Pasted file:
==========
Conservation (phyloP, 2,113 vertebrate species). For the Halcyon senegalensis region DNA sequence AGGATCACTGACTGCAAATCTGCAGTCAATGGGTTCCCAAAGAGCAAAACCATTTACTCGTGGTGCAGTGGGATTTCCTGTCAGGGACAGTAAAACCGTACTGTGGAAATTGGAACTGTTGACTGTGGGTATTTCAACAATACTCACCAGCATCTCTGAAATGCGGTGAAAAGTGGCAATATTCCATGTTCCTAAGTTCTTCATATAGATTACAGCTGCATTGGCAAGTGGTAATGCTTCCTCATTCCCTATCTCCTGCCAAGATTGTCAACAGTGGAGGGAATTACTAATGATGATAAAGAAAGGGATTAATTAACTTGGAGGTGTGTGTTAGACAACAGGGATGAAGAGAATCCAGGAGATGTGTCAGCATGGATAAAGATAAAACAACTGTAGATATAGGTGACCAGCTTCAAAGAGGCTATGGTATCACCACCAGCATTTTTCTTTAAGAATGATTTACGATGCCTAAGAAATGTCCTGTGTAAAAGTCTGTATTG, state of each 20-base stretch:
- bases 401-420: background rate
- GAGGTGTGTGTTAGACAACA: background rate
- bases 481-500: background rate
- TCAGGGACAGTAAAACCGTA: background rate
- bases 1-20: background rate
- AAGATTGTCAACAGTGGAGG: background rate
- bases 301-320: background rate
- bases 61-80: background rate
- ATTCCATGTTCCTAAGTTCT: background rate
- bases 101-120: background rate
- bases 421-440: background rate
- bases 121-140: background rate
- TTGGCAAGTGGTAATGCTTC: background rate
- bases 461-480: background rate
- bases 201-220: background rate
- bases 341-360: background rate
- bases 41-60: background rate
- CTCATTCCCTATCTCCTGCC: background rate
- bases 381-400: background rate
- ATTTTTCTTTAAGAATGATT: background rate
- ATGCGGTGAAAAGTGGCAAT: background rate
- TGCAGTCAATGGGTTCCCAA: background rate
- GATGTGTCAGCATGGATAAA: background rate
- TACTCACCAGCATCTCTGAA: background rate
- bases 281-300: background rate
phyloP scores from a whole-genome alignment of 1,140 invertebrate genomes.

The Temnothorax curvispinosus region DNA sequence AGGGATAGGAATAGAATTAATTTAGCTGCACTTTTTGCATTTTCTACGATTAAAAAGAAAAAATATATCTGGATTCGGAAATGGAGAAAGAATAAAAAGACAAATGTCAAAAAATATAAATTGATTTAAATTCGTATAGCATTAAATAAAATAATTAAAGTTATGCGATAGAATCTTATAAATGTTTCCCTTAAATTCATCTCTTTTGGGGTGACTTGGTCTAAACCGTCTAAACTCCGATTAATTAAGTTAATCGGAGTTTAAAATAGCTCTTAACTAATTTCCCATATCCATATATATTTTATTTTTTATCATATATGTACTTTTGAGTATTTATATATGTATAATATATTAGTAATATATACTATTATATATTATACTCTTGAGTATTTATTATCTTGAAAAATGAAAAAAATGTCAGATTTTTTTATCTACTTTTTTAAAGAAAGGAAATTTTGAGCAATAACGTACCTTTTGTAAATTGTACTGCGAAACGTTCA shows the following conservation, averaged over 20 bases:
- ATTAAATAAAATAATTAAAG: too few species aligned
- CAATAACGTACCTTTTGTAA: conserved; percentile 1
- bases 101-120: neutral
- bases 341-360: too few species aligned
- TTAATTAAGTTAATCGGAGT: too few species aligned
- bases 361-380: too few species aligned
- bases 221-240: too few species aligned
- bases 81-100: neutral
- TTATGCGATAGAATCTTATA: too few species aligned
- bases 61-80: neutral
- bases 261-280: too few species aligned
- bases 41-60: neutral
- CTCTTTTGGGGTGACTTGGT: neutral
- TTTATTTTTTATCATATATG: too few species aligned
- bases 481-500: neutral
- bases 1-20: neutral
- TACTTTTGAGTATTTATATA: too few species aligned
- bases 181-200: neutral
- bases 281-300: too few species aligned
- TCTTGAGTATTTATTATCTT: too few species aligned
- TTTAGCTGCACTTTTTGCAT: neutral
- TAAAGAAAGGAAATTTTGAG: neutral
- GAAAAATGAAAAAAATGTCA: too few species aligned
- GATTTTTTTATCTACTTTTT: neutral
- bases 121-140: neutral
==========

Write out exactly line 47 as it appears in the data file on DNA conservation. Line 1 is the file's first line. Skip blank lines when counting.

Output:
- bases 281-300: too few species aligned